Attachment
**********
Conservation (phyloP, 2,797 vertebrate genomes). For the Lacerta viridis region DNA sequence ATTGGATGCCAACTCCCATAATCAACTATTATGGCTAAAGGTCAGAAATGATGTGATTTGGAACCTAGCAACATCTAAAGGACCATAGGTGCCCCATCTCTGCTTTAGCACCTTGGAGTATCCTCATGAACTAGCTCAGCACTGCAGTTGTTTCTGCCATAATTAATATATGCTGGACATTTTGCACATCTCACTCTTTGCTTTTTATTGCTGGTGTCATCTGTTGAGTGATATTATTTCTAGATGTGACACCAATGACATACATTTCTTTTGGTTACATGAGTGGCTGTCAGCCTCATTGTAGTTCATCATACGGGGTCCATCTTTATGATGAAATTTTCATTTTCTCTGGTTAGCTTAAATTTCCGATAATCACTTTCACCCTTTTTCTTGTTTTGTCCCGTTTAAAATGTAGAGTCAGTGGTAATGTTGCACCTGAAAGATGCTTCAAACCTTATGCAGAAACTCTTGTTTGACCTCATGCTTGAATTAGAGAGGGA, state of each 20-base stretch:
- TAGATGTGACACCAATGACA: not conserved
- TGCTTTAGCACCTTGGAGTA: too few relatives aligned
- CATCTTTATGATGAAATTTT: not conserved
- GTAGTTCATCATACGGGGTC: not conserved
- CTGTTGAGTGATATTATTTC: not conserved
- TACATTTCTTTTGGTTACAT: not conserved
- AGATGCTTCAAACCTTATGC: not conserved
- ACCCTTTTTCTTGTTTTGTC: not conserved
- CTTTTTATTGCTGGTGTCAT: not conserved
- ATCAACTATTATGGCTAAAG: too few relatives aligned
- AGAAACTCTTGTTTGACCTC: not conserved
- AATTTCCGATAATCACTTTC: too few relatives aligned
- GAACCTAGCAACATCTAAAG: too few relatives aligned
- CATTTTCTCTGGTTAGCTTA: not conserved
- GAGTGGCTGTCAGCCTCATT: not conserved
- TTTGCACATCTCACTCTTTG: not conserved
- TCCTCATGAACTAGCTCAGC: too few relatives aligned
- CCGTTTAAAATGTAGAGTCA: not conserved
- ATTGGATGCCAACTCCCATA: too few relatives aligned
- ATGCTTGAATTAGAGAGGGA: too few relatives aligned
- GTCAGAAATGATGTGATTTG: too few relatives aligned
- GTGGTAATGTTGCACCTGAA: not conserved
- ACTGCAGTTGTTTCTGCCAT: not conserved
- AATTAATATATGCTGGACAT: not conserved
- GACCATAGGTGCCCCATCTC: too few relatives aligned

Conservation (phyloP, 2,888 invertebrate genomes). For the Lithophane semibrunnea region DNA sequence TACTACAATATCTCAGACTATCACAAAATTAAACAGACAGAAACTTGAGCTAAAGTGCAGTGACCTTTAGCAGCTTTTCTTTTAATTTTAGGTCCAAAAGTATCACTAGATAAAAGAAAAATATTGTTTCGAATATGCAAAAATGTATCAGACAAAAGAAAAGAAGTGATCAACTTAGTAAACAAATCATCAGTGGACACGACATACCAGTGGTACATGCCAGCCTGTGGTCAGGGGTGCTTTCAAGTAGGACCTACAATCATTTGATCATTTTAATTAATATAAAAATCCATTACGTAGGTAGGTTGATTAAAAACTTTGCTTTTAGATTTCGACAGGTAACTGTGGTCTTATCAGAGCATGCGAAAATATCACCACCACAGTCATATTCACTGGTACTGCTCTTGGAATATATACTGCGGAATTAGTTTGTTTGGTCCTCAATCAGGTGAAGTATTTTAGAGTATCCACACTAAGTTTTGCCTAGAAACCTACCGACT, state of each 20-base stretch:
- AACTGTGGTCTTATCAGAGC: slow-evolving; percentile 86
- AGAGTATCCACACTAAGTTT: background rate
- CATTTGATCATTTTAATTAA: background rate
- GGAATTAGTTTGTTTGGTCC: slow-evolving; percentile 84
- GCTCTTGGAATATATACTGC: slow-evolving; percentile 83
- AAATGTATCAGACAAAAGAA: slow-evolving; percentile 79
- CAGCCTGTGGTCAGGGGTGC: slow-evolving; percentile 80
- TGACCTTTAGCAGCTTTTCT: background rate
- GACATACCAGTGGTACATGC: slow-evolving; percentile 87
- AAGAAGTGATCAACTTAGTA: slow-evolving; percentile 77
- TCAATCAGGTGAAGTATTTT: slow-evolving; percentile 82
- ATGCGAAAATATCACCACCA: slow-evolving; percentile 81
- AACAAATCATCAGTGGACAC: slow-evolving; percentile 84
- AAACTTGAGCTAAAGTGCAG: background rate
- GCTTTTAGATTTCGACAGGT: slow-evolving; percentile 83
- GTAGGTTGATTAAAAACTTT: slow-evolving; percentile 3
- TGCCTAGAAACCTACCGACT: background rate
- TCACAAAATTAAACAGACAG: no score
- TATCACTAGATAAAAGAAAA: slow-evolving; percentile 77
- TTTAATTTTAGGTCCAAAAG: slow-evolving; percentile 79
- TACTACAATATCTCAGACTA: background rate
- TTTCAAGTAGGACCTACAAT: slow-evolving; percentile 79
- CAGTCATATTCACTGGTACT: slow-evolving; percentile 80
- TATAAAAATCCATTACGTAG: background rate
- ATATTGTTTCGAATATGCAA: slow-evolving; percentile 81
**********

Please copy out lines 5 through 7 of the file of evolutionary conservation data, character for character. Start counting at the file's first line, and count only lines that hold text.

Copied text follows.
- GTAGTTCATCATACGGGGTC: not conserved
- CTGTTGAGTGATATTATTTC: not conserved
- TACATTTCTTTTGGTTACAT: not conserved